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December's Online Holiday Block Party!

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Post Mon Dec 02, 2013 3:06 pm
CharredGriller User avatar
BBQ Deputy
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Posts: 5790
Location: Central Alberta, Canada
The votes are in and it looks like this month's Online Block Party is... the holidays!

Once again, judging from Steven's own posts and the posts of several members, this online feast will be one to look forward to, so please submit as many posts and pics as you like!
Unlike propane, you'll never wake up scorched and naked in another county because you mishandled a bag of briquettes.

ScreamingChicken BBQ Deputy
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Posts: 7324
Location: Stoughton, WI
I already have my first idea...time to assemble the ingredients!

ScreamingChicken BBQ Deputy
BBQ Deputy

Posts: 7324
Location: Stoughton, WI
I apologize for the quality of the following photos. Either the film was defective or there was a problem with the processing. :(

For many years my aunt made a Christmas Eve appetizer known as Hanky Panky, which is usually equal parts pork sausage, ground beef, and cheese. I put the beef and sausage into a perforated Weber grill basket and grilled them indirect over briquettes and a few oak branches.
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Many of the online recipes call for Velveeta but that's not something I care for, so I decided on equal parts jack and cheddar.
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After the meat was cooked I put it into a large pan, added the cheese, and warmed it over low heat until everything had melted together.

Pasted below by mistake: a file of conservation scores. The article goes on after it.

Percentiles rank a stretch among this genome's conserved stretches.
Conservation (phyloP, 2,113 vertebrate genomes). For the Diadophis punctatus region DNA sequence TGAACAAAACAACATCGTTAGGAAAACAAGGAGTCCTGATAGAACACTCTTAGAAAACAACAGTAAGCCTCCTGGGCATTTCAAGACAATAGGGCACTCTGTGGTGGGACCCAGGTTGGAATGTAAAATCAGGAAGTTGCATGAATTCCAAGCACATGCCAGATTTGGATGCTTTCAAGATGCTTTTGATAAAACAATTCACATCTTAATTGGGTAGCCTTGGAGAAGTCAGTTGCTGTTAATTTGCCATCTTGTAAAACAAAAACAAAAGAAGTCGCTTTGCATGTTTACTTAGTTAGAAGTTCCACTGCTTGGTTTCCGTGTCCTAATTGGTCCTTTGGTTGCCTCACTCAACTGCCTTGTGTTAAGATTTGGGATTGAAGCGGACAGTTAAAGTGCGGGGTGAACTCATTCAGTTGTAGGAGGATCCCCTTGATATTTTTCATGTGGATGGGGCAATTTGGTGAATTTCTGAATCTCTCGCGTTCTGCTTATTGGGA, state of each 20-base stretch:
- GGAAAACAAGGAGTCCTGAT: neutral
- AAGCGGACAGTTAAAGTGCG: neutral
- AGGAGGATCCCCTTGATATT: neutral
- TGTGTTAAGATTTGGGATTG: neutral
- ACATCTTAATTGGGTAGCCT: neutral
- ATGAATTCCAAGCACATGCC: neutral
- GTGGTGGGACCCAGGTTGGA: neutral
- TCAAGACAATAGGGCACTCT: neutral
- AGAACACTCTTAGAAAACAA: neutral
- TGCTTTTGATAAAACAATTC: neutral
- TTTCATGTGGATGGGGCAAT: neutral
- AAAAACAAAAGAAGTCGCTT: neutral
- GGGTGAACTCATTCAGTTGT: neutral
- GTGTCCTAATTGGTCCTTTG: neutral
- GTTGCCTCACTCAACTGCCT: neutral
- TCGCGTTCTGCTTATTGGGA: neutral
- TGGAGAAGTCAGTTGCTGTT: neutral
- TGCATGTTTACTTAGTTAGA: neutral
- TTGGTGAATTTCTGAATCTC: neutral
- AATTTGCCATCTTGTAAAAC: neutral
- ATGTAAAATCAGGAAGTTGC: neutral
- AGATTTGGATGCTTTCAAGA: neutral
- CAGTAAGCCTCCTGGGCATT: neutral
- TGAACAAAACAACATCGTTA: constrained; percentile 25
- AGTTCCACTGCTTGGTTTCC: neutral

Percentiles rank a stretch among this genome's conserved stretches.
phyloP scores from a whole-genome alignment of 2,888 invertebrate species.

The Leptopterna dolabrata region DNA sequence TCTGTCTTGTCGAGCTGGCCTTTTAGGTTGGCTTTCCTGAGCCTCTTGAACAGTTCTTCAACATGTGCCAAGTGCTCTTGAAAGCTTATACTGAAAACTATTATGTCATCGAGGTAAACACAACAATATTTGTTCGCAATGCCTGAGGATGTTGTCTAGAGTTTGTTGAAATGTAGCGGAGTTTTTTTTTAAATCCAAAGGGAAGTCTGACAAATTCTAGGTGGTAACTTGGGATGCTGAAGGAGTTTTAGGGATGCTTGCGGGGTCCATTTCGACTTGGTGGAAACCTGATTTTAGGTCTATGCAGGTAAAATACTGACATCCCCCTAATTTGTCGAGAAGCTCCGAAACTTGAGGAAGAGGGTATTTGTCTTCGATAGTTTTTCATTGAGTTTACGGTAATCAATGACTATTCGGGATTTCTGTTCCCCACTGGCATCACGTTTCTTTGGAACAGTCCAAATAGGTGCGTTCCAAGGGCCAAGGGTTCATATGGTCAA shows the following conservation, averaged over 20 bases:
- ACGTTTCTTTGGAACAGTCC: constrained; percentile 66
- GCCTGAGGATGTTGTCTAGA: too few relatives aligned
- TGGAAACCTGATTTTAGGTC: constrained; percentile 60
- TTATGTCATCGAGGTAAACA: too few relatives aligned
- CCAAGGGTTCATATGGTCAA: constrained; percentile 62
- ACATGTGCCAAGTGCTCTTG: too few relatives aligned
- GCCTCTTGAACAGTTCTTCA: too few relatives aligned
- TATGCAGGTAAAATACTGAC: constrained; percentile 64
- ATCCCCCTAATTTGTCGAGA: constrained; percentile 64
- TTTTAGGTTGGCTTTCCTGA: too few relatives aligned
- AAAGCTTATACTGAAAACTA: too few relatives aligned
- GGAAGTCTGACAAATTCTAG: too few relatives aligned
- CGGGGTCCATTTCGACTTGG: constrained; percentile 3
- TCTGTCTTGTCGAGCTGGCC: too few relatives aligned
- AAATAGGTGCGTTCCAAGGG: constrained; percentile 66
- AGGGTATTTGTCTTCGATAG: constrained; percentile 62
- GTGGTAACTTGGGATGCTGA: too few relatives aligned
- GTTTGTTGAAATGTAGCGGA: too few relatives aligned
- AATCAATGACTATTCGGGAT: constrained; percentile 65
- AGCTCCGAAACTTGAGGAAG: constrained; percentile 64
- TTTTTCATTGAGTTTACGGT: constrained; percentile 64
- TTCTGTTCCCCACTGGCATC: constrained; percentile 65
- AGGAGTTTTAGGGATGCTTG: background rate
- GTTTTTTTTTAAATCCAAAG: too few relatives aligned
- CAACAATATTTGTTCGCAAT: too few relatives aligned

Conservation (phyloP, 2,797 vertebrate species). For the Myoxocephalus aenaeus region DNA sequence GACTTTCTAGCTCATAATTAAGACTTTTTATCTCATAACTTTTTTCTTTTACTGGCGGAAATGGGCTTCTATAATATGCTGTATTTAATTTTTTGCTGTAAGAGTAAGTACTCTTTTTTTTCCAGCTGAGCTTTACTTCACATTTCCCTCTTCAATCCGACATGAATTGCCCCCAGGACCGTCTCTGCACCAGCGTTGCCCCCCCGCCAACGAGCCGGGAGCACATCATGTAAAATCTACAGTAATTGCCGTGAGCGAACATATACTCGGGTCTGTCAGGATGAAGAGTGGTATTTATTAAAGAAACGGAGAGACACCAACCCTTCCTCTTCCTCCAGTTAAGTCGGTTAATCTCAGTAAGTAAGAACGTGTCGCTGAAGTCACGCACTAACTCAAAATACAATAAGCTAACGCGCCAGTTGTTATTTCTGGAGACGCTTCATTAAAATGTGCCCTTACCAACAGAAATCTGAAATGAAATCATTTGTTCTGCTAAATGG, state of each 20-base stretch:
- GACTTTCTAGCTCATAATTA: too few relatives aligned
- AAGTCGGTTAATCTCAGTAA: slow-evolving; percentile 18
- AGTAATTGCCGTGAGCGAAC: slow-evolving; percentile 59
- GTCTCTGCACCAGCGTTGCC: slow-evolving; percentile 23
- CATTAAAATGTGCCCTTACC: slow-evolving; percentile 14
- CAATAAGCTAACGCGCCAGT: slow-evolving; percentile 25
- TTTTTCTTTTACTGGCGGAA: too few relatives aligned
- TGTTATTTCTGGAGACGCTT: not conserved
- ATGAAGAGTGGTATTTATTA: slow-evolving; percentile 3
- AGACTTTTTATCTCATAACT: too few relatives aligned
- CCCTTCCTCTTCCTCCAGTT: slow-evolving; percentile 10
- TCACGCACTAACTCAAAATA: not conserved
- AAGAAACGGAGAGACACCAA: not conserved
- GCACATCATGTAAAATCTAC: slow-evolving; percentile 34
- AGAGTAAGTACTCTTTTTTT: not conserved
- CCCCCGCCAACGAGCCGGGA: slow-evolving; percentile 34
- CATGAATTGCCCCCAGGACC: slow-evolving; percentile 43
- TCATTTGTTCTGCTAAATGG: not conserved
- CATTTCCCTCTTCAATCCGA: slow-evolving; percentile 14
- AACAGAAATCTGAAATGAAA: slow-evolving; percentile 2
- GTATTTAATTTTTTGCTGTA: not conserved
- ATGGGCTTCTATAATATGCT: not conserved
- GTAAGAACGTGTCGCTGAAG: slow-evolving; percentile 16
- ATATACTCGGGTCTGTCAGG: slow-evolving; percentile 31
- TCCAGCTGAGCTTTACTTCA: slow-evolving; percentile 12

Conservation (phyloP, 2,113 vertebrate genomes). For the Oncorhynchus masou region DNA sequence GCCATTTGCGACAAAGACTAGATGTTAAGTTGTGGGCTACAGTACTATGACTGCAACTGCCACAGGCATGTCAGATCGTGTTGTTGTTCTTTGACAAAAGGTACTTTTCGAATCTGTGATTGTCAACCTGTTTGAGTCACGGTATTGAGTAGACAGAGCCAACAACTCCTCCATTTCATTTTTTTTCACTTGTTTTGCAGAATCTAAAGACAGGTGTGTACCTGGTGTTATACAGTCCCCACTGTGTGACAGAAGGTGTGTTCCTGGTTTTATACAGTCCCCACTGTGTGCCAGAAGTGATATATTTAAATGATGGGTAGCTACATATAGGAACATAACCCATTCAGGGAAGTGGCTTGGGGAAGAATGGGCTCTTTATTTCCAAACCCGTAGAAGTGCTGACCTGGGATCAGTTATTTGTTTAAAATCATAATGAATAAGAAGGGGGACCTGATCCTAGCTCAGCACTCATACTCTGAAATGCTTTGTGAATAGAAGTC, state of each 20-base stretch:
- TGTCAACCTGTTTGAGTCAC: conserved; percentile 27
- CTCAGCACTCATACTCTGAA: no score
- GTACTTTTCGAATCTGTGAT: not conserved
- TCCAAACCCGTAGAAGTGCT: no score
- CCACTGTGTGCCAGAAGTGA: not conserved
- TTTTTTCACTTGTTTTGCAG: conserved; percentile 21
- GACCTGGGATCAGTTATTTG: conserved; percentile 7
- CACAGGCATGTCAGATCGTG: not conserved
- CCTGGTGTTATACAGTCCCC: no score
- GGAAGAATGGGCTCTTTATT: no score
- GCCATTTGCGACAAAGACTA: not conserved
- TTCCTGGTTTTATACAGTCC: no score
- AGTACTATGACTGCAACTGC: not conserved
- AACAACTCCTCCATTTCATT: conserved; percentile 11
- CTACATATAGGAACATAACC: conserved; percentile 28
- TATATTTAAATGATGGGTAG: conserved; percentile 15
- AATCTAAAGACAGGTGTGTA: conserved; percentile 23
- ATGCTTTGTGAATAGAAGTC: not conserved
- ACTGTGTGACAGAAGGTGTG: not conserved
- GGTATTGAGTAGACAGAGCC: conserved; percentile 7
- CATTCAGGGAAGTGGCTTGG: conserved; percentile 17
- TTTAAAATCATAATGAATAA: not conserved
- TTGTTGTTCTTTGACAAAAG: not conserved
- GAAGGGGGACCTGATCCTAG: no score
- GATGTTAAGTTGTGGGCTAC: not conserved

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I put some cocktail rye slices buttered side down on a grill sheet. After the mixture had cooled and set up (Mother Nature's refrigerator is working well these days) I cut it into small squares and placed them on the bread.
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Traditionally the slices are baked or broiled so I added some lump charcoal to the grill and brought the temperature up to about 325-350 before grilling them indirect until they mixture was hot through.
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I was quite happy with how they turned out. There was a definite smoke flavor but it wasn't overpowering and buttering the bread slices allowed them to get a little bit crisp underneath. However, it was a fairly labor-intensive process and took over 3 hours from start to finish, but it can be broken up by preparing the slices ahead of time and refrigerating them until cooking.

One final shot. Trust me, they tasted a lot better than they look here!
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Post Wed Dec 11, 2013 12:15 pm
CharredGriller User avatar
BBQ Deputy
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Location: Central Alberta, Canada
ScreamingChicken wrote:
One final shot. Trust me, they tasted a lot better than they look here!


Well, they look pretty good overall. This is something I'm going to think about and maybe try over the next few months, as the basic preparation gives me a few ideas, like a bread crumb and Parmesan topping or something like that.

Great appetizer to bring to the party, Brad! :D
Unlike propane, you'll never wake up scorched and naked in another county because you mishandled a bag of briquettes.

Steven Grilling Guru
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Posts: 266

Please thank your Aunt. Hanky-panky looks awesome! I'm thinking vodka poured from an ice block as a beverage. Cheers!

ScreamingChicken BBQ Deputy
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Posts: 7324